F1189 Mm.
F1192 Yeah. There's a lot of er, not that I [laugh] think that all Americans are big scholars but there's a lot of Americans //come and//
F1189 //Mmhm.//
F1192 British.
F1189 Mm //mm.//
F1192 //Mm.//
F1189 Yes, uh-huh oh now, can you remember any of the big bookshops in Dunedin when you came here or if there were any bookshops? //[throat]//
F1192 //Yeah, there's// quite a lot //bookshops.//
F1189 //Mm.//
F1192 Ehm. Well, the university bookshops and there was one called Heinmann's.
F1189 Mmhm.
F1192 But it closed and then Whitcoull's.
F1189 Mmhm.
F1192 It's
F1189 Mm.
F1192 probably about the biggest. Ehm. Well, the printers that Ron worked for were called Cole, [inaudible] and [inaudible], they amalgamated with //Wickman//
F1189 //Mm.//
F1192 [inaudible] and they made it //[?]Wick-Cole's[/?].//
F1189 //Mmhm// mmhm.
F1192 Cole's were [inaudible].
F1189 Mmhm.
F1192 The first printer's here.
F1189 Mm.
F1192 And they were a family business.
F1189 Mmhm.
F1192 Mm, the old grandad and, you know, they all, even when Ron was an apprentice, he used to come every day, //he//
F1189 //Mm.//
F1192 was in his nineties.
F1189 Mmhm.
F1192 He used to come and walk round the factory every day.
F1189 Now did Ron ever bring any books home?
F1192 Mm.
F1189 Once you got married?
F1192 Yeah, he used to bring a lot of books. Usually ones that he was fixing. //[laugh] Mm.//
F1189 //[laugh] Uh-huh.//
F1192 He could tell you lots more about books //than me but never mind.//
F1189 //Uh-huh uh-huh.//
F1192 Ehm. 'Cause I used to get a lot of //interesting//
F1189 //Hmm// mmhm.
F1192 old Bibles.
F1189 Mmhm. //Yes.//
F1192 //Really// interesting old Bibles and ehm, what was his name? Here, one of the old, old writers. There's actually a place in the library here, a special floor named after him.
F1189 Mmhm.
F1192 And he used to bind all sorts of interesting books and then ehm, you know, some of them were gilt-edged. //He//
F1189 //Mm.//
F1192 brought some home just to let the kids see them.
F1189 Yes, uh-huh.
F1192 And, but they were too expensive to repair.
F1189 Mmhm mmhm.
F1192 You know, they were worth too much. //The//
F1189 //Mm.//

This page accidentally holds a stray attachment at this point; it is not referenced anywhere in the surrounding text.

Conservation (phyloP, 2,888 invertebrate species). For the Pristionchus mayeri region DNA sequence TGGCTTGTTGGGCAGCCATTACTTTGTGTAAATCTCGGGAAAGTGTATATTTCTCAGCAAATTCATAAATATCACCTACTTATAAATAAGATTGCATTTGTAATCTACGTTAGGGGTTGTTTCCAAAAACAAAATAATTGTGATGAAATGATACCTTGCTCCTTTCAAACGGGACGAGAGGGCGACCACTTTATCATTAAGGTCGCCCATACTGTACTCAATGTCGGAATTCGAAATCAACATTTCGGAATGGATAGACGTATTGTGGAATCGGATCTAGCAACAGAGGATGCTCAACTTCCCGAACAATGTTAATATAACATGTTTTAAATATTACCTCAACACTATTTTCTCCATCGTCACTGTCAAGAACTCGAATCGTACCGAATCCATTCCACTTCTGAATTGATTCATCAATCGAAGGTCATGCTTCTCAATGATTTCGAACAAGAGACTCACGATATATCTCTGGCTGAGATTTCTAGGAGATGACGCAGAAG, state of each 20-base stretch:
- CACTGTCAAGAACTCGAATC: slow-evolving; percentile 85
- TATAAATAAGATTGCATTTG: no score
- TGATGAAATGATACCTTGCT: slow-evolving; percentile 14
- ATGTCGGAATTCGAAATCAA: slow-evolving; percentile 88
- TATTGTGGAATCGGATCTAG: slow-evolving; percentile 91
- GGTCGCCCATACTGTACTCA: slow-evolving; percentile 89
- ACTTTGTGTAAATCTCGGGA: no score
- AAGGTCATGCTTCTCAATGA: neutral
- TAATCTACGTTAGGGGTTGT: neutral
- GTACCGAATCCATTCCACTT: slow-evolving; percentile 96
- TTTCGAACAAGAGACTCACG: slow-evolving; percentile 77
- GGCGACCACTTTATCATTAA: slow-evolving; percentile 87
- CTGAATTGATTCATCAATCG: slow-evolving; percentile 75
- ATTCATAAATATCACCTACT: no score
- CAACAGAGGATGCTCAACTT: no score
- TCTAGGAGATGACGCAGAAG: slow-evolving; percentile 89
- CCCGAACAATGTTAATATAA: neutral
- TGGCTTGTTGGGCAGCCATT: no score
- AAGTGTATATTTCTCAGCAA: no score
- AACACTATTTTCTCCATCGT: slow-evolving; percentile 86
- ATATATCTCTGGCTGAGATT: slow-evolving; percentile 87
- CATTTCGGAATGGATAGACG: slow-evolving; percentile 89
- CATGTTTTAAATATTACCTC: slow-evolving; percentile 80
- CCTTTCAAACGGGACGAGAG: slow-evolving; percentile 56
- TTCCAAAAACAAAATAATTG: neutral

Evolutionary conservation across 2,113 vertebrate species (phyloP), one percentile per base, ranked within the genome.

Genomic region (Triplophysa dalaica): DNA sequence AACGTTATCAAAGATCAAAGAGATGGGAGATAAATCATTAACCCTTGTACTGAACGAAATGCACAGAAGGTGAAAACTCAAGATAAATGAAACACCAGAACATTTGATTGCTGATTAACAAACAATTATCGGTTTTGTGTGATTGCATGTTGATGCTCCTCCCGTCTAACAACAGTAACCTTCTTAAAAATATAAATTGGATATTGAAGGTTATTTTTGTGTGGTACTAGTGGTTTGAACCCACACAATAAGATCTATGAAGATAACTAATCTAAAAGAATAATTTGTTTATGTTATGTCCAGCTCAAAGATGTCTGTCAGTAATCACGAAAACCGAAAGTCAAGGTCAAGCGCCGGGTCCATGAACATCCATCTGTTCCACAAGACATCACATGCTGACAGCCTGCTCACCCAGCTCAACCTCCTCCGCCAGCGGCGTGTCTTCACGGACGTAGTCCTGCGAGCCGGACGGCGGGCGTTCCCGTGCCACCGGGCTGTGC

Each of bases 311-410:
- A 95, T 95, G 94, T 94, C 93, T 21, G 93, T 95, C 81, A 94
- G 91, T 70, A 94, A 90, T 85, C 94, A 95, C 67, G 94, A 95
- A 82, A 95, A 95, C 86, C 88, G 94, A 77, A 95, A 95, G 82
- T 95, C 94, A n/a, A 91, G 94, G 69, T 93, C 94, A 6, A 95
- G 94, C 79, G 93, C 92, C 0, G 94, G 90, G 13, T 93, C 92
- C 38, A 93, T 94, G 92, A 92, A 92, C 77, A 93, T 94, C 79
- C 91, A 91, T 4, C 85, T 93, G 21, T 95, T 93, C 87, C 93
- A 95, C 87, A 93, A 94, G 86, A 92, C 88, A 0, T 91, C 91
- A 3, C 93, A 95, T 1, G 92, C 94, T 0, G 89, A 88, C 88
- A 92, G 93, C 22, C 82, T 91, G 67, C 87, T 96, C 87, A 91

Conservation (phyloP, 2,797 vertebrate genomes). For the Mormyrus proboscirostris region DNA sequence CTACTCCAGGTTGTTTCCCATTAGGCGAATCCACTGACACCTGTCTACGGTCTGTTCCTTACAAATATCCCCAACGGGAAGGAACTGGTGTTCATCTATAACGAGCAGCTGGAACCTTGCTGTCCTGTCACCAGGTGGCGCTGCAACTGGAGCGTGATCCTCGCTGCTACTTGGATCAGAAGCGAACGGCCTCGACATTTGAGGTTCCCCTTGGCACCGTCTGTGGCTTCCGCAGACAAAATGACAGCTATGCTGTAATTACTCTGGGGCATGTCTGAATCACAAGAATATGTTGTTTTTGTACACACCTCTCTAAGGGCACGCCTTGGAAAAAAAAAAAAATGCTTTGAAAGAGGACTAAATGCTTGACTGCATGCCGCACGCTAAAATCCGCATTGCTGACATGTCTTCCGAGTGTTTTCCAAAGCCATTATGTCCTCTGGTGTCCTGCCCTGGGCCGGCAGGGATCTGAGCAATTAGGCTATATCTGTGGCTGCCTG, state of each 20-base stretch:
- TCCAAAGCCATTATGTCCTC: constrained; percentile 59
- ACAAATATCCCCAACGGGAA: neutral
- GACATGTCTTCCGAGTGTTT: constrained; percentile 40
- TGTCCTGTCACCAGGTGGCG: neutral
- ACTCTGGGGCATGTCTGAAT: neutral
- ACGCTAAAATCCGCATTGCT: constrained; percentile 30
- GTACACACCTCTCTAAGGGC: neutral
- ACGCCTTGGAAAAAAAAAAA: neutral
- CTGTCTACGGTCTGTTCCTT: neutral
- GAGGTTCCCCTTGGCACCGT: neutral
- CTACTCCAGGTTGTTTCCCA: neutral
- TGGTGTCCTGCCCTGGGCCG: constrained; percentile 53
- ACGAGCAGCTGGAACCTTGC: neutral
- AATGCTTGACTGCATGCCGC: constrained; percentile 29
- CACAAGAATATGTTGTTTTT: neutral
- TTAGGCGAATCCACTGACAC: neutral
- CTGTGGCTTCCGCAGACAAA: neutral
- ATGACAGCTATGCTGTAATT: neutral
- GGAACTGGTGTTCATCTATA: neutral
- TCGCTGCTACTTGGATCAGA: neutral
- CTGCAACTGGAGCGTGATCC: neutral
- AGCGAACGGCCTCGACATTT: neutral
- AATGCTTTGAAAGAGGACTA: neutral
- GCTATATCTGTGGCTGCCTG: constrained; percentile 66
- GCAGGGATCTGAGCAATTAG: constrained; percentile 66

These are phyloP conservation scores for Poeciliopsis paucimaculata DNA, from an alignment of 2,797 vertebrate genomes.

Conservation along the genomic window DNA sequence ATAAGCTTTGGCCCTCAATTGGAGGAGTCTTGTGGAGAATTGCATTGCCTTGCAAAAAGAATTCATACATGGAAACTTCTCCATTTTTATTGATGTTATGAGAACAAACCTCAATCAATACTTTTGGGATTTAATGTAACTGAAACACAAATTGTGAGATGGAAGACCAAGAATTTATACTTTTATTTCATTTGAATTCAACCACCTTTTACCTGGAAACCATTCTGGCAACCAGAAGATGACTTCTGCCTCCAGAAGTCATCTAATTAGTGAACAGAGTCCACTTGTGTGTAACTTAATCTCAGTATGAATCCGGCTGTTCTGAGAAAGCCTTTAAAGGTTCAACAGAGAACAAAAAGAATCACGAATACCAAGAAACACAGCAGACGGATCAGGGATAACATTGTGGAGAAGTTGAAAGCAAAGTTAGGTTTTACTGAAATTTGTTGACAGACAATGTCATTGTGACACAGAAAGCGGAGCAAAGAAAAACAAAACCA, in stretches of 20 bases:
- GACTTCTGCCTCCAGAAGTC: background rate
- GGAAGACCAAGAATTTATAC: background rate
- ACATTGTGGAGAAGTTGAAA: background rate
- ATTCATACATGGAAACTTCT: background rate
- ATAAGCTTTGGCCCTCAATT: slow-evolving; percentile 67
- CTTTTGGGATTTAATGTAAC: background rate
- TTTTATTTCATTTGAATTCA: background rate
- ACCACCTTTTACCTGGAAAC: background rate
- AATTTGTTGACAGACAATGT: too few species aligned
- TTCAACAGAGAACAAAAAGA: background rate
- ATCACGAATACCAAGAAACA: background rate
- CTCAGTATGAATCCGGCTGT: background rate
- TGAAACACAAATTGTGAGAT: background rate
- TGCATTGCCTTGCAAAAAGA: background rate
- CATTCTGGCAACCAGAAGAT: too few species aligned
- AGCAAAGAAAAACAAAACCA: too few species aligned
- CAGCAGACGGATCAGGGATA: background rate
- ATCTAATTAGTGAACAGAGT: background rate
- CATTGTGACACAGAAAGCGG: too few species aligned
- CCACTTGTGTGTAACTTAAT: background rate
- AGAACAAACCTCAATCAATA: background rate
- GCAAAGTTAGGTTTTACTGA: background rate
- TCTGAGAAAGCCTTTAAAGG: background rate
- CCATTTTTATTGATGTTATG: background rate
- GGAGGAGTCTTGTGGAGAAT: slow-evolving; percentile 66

F1192 people couldn't, you know, books that had been passed down.
F1189 Mm.
F1192 Mm.
F1189 Now, well you've got these to pass down. //Your own Bible//
F1192 //[laugh] Yeah.//
F1189 and eh your Sunday school prize. Did you ever buy anything out the bookshops? 'Cause you were in quite a good job as, as you say and you were earning a bit of money. Did you ever spend any of it on books or were you saving up to get married?
F1192 Yes, saving up. //Mm.//
F1189 //Mm mmhm.// //So did you re-, yes.//
F1192 //I had to buy a house [laugh].//
F1189 Yes, 'cause people would buy their houses //here, wouldn't they?//
F1192 //We were buying a// //house, yeah.//
F1189 //Yes, uh-huh.// Uh-huh.
F1192 That was New Zealanders.
F1189 Hmm.
F1192 You had, you bought a section.
F1189 Hmm.
F1192 We didn't buy a section, well Ron had one and he had it all cleared and then prices went up so we never built a house, we bought one.
F1189 Hmm.
F1192 And //wooden houses in those days were cheaper than//
F1189 //A section would be a bit of land.// Uh-huh. //Uh-huh, brick house.//
F1192 //a brick house.// //Yeah.//
F1189 //Uh-huh.//
F1192 And then we could have afforded to build but we wouldn't have any money to buy furniture so we changed our minds.
F1189 Did you keep the bit of land though?
F1192 No, we sold //it, mm.//
F1189 //Sold it.// Right. //Uh-huh.//
F1192 //Mm.// But he had cleaned it of gorse and everything, he'd //done.//
F1189 //Mmhm.//
F1192 Did all that before I came here.
F1189 Right, so he was sure, then. //He was//
F1192 //[laugh].//
F1189 sure. //[laugh]//
F1192 //Fairly sure.// Mm.
F1189 Now, there are lots of local newspapers in, in Dunedin.
F1192 Mm.
F1189 Did you start reading them when //you came here first?//
F1192 //Yeah, yeah.// We had ehm, there used to be an evening //paper//
F1189 //Mmhm.//
F1192 here called Evening Star. //It's//
F1189 //Mmhm.//
F1192 fronted //here.//
F1189 //Mmhm.//
F1192 We used to get that
F1189 Mm.
F1192 because the morning paper, the ODT, Otago Daily Times //which//
F1189 //Mm.//
F1192 is still going,
F1189 Mmhm.